(Magnetic Resonance Imaging); pemeriksaan pencitraan dengan teknologi medan magnet.
|Magnetic resonance imaging|
Para-sagittal MRI of the head, with aliasing artifacts (nose and forehead appear at the back of the head)
|Synonyms||nuclear magnetic resonance imaging (NMRI), magnetic resonance tomography (MRT)|
Magnetic resonance imaging (MRI) is a medical imaging technique used in radiology to form pictures of the anatomy and the physiological processes of the body in both health and disease. MRI scanners use strong magnetic fields, radio waves, and field gradients to generate images of the organs in the body.
MRI does not involve x-rays, which distinguishes it from computed tomography (CT or CAT). While the hazards of x-rays are now well-controlled in most medical contexts, MRI can still be seen as superior to CT in this regard. MRI can often yield different diagnostic information compared with CT. There can be risks and discomfort associated with MRI scans. Compared with CT, MRI scans typically take far more time, are louder, and usually require that the subject go into a narrow, confined tube. In addition, people with some medical implants or other non-removable metal inside the body may be unable to safely undergo an MRI examination.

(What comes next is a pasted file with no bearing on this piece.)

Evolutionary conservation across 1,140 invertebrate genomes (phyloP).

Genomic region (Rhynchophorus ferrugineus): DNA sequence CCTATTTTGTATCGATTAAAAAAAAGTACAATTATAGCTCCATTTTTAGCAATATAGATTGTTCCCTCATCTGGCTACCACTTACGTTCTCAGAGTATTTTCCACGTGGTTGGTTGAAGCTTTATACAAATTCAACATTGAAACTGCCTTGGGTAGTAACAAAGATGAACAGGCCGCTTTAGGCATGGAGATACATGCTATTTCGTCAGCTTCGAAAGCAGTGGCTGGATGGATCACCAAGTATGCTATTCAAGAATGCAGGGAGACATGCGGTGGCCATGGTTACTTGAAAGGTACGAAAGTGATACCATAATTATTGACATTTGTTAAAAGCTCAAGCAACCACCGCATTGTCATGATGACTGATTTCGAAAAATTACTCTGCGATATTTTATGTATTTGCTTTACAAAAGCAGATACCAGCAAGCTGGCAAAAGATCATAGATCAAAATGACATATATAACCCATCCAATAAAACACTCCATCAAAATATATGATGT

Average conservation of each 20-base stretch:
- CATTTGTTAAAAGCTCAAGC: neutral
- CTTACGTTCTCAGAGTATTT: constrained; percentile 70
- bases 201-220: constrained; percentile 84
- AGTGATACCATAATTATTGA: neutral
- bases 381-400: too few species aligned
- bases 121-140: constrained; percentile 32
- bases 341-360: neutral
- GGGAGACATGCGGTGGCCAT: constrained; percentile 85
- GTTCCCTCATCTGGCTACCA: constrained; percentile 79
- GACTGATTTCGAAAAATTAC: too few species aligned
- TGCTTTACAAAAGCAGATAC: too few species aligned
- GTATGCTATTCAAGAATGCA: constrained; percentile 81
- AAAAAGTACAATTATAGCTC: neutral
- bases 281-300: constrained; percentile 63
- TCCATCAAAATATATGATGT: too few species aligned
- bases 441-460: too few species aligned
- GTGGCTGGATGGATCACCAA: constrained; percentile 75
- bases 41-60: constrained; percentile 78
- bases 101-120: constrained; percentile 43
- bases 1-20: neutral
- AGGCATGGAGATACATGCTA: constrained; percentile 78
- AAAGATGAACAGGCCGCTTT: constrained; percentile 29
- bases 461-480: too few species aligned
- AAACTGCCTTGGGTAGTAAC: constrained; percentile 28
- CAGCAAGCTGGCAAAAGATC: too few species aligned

MRI is based upon the science of nuclear magnetic resonance (NMR). Certain atomic nuclei can absorb and emit radio frequency energy when placed in an external magnetic field. In clinical and research MRI, hydrogen atoms are most-often used to generate a detectable radio-frequency signal that is received by antennas in close proximity to the anatomy being examined. Hydrogen atoms exist naturally in people and other biological organisms in abundance, particularly in water and fat. For this reason, most MRI scans essentially map the location of water and fat in the body. Pulses of radio waves excite the nuclear spin energy transition, and magnetic field gradients localize the signal in space. By varying the parameters of the pulse sequence, different contrasts can be generated between tissues based on the relaxation properties of the hydrogen atoms therein. Since its early development in the 1970s and 1980s, MRI has proven to be a highly versatile imaging technique. While MRI is most prominently used in diagnostic medicine and biomedical research, it can also be used to form images of non-living objects. MRI scans are capable of producing a variety of chemical and physical data, in addition to detailed spatial images.